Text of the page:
Upon completion of this lesson students should be able to:
- Explain open pit mining.
- Identify and demonstrate use of personal protective equipment.
Reading & Lecture
Exploitation in which mining of ore, coal, or stone is carried out at the surface with essentially no exposure of miners underground is referred to as surface mining. Types of surface mining are as follows:
Open cast (strip) mining: Removal of large strips of overlying rock and soil to reveal ore
Open-Pit Mining: Removal of rock and soil creating a vast pit where ore can be extracted
Mountaintop Removal Mining: Removal of mountain tops with explosives. Land made flat after reclamation
Highwall Mining: A continuous miner cuts holes horizontally into the coal formation
Quarrying: A place where dimension stone or aggregate is mined.
Open pit mining is the process of mining any near-surface deposits by means of a surface pit excavated using one or more horizontal benches.
Open pit mines are often used in mining metallic or nonmetallic deposits and more sparingly in coal and other bedded deposits.
The purpose of the benches is to control the depth of the blast holes, the slope of the pit walls, and the dangers of highwall faces. The benches also provide enough length of face to allow sustained, uninterrupted production
Open pit mining is a large scale method in terms of production rate, responsible for more than 60% of all surface output. It continues to produce more mineral resources at lower cost to enable the mining of ever-decreasing grades of most metallic deposits.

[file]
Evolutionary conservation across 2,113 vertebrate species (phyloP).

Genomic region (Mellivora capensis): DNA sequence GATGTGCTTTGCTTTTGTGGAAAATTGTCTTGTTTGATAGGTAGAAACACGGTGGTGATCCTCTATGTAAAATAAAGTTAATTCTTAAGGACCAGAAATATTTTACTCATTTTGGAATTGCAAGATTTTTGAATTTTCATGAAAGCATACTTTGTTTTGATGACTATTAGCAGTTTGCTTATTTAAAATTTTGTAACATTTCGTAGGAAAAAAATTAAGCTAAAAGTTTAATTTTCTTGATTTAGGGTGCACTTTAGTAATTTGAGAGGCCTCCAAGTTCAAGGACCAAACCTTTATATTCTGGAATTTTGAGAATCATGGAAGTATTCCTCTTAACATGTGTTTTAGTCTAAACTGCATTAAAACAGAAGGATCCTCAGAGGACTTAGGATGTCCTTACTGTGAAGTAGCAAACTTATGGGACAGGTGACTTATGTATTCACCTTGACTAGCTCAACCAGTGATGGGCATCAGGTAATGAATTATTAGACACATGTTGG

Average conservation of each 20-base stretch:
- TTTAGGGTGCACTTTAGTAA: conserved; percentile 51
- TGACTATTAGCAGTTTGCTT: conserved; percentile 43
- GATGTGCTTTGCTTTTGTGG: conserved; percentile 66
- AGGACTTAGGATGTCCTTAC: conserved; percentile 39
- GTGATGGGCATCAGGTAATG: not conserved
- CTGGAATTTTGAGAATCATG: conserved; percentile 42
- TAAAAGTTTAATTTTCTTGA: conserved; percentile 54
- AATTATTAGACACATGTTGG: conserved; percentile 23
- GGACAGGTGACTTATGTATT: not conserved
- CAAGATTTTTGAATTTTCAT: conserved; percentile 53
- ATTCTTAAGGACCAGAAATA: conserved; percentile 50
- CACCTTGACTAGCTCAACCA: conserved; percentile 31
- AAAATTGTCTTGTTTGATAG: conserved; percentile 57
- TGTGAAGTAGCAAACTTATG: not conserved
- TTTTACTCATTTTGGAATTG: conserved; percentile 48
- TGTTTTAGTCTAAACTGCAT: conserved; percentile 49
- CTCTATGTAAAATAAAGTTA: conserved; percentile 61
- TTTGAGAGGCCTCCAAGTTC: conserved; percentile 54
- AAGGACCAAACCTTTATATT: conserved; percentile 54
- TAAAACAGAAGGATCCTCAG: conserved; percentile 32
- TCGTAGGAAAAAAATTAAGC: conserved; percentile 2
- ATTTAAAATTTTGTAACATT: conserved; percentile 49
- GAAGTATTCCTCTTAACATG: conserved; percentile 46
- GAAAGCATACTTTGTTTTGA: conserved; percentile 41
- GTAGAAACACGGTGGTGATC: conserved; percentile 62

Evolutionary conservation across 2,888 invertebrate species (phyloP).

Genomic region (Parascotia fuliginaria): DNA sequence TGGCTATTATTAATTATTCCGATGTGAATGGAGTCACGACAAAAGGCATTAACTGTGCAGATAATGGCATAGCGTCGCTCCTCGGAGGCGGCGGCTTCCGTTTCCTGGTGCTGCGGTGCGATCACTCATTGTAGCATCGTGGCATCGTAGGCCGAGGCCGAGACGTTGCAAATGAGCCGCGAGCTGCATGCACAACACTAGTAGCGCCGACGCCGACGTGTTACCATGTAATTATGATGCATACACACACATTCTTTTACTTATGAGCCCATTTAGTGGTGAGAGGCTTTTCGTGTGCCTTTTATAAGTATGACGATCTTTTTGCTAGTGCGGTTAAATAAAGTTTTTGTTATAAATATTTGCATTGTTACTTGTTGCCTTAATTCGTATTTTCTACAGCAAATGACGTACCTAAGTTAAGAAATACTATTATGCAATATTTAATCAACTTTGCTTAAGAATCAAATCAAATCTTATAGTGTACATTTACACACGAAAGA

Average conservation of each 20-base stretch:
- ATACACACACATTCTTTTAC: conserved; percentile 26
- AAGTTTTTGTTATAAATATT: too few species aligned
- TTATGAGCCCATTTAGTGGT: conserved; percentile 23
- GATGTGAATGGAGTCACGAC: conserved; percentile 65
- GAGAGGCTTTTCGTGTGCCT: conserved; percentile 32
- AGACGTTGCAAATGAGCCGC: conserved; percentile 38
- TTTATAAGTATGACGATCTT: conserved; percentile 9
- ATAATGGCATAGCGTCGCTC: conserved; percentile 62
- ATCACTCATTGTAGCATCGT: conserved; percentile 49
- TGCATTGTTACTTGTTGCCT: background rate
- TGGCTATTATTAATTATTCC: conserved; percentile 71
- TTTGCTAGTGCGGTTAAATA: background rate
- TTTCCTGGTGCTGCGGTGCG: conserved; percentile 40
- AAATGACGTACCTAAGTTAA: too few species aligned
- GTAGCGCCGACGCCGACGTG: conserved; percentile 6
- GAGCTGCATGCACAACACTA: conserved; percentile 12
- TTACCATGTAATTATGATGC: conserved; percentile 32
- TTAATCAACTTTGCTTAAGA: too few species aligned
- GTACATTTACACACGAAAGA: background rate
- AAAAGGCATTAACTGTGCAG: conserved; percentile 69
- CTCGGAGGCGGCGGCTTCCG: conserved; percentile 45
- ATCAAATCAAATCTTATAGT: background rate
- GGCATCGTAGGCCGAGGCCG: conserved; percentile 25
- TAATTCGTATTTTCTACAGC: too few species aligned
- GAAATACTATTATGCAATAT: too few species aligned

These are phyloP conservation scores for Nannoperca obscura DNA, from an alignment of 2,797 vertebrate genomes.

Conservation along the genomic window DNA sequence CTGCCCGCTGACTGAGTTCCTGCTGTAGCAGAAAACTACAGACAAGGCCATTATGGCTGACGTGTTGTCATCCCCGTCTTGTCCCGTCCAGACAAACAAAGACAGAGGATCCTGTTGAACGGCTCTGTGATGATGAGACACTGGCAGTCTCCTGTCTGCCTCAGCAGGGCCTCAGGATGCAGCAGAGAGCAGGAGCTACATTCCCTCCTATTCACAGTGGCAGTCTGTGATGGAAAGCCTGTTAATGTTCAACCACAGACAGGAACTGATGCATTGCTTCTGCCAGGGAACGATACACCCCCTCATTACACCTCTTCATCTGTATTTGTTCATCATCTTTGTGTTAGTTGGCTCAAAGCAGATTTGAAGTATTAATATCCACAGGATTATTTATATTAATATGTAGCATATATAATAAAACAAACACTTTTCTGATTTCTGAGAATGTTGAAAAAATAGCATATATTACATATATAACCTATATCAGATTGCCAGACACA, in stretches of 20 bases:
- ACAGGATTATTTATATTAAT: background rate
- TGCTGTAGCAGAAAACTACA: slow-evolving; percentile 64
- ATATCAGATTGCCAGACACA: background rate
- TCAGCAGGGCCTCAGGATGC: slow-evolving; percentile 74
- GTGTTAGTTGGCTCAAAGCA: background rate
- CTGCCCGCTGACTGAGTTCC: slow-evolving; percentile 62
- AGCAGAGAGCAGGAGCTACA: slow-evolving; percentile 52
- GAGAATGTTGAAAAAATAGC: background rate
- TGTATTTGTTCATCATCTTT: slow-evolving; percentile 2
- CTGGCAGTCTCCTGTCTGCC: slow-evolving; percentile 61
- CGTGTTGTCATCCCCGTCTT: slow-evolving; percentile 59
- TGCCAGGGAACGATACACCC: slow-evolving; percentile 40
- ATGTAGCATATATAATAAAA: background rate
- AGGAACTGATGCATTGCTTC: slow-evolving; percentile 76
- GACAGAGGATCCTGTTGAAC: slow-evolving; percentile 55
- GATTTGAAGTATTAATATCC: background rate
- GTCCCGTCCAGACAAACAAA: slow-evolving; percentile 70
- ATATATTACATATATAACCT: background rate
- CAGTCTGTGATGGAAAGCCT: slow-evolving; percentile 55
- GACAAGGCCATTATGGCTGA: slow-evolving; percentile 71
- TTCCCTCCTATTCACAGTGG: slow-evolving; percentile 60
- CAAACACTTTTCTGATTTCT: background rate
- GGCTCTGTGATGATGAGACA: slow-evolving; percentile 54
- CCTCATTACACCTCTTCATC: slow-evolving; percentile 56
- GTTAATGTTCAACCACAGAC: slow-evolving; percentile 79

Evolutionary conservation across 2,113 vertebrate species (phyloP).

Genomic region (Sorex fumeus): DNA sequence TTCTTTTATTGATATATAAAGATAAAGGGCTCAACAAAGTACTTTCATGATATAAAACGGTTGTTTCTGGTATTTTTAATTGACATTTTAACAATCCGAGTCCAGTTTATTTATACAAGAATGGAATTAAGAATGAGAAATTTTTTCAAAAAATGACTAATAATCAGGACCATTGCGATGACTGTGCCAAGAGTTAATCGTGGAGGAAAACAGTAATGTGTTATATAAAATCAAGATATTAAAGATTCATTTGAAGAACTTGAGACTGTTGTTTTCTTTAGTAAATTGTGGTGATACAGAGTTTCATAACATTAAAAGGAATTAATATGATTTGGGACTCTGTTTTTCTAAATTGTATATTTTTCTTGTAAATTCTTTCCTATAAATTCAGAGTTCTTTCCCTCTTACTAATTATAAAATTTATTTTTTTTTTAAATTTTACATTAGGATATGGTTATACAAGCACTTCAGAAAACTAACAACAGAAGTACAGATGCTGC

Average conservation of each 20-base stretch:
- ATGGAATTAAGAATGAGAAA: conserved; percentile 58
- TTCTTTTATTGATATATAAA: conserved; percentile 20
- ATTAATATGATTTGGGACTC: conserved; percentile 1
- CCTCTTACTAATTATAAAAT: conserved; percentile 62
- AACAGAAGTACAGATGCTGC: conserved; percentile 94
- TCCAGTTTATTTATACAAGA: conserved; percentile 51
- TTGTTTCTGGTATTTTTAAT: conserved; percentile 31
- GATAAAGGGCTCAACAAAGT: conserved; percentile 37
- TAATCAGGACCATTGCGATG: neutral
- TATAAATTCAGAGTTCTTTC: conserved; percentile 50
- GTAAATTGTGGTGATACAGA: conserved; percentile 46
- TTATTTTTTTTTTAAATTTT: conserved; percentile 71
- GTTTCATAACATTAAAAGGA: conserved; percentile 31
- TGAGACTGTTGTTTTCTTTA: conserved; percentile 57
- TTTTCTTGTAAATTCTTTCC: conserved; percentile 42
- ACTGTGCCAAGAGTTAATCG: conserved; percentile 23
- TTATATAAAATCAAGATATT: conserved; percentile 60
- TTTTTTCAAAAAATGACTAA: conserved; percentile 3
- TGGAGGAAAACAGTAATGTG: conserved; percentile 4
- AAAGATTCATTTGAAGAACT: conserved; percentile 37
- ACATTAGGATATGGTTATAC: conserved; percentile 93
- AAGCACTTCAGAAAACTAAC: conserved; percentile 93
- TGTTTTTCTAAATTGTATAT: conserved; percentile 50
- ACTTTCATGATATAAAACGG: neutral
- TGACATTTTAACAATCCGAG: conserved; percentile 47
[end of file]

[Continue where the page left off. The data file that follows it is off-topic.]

|Height, ft (m)
|Width, ft (m)
|50 °-60 °
|60 °-70 °
|50 °-60 °
|60 °-70 °
A major concern in pit development is the proper design of the benches and the haul roads. The excavators reach and other dimensions of the equipment used generally determine the height and width of the working benches.
The design of haul roads is important for both safety and efficiency. The best-managed pits will have proper haul road width, banking, safety berms, and curve designs to allow the trucks to operate with the greatest safety and a low rolling resistance
A haul road is located at the side of the pit, forming a ramp up which trucks may drive, taking ore and waste rock
Waste rock is piled up at the surface, near the edge of the open cut. This is known as the waste dump. The waste dump is also tiered and stepped, to lessen degradation.